There are 11 criteria used for diagnosing systemic lupus erythematosus which include:

  • Malar rash over the cheeks of the face
  • Discoid skin rash can be seen as patchy redness with hyperpigmentation and hypopigmentation that can cause scarring
  • Arthritis with two or more swollen, tender joints
  • Inflammation of the lining tissue around the heart or lungs called pericarditi or pleuritis, usually associated with chest pain upon breathing or changes of body position.
  • Spontaneous sores or ulcers of the lining of the mouth, nose, or throat termed as mucous membrane ulcers.
  • Skin rash in reaction to ultraviolet light of sunlight exposure called photo-sensitivity.
  • Kidney abnormalities. Abnormal amounts of urine protein or clumps of cellular elements called casts can be detectable with a standard urinalysis. A kidney biopsy may be necessary, in patients with kidney disease from systemic lupus erythematosus to figure out the cause of the kidney disease as being lupus-related or not and to determine the stage of the kidney disease in order to choose a proper treatment. Kidney biopsies are often performed by fine-needle aspiration of the kidney under radiology guidance. But a kidney biopsy can also be done during an open abdominal operation in certain circumstances.
  • Brain irritation followed by headaches, numbness, tingling, seizures, vision problems, and personality changes and even coma. Brain involvement is referred to as lupus cerebritis.
  • Blood-count abnormalities such as low white blood count (WBC) or red blood count (RBC), or platelet count known as leukopenia, anemia, and thrombocytopenia, respectively. Each of these can be detected with standard complete blood count testing (CBC).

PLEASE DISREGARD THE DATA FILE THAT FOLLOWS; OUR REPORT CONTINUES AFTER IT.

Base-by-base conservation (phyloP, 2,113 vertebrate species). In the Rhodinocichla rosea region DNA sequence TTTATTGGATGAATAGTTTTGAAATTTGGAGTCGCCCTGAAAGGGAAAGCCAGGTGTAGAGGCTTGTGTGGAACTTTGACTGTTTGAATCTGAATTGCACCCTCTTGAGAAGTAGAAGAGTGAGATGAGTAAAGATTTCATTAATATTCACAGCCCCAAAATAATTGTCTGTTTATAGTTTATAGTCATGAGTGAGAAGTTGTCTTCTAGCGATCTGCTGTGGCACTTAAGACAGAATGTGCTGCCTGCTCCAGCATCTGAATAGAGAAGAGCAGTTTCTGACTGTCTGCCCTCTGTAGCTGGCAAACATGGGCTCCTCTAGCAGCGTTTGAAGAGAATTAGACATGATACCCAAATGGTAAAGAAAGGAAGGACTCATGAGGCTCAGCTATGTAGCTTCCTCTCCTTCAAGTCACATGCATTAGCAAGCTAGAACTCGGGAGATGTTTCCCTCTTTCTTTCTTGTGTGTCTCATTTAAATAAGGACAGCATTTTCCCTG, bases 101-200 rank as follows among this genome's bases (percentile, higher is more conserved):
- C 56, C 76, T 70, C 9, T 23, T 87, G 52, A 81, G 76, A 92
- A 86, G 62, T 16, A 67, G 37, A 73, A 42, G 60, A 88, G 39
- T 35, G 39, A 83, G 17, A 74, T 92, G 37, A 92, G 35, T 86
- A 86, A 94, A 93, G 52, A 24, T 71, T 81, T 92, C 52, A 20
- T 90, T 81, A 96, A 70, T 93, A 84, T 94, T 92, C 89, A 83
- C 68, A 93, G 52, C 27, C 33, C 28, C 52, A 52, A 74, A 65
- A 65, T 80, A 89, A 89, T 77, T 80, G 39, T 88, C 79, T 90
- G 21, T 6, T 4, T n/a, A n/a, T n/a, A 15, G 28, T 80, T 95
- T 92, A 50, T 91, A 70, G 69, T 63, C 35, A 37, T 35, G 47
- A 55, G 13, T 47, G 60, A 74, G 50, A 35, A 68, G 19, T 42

• Immunologic disorder. Abnormal immune tests include anti-DNA or anti-Sm antibodies, falsely positive blood test for syphilis, anticardiolipin antibodies, lupus anticoagulant, or positive LE prep test.
  • Antinuclear antibody. Positive ANA antibody testing can be done for the detection of antinuclear antibodies in the blood

When a person has four or more of these criteria, the diagnosis of SLE is strongly suggested. Other tests are also done in addition to these 11 criteria to determine the severity of organ involvement in evaluating people with SLE. These include routine testing of the blood to detect inflammation, blood-chemistry testing, direct analysis of internal body fluids, and tissue biopsies. Routine blood test include the erythrocyte sedimentation rate, or ESR, and the C-reactive protein, or CRP.
Abnormalities in body fluids such as joint or cerebrospinal fluid can help diagnosis of SLE. Kidney biopsy, skin biopsy, and nerve biopsy are done by collecting tissue samples to help diagnosis. A urinalysis and a chest X-ray is also helpful in the diagnosis.
The appropriate testing procedures are selected looking in to the overall condition of the patient with the suggestion of doctor. After the initial diagnosis your doctor might refer you to a rheumatologist, who specializes in treating joint and soft tissue disorders and autoimmune diseases. Dermatologists, nephrologists, hematologists, cardiologists, pulmonologists, and neurologists can also be involved in the care of patients with lupus depending on whether or not specific organs are targeted.

Complications of SLE:

On long run, SLE can damage many organs in the body. It can cause complications in systems throughout your body. Possible complications may include: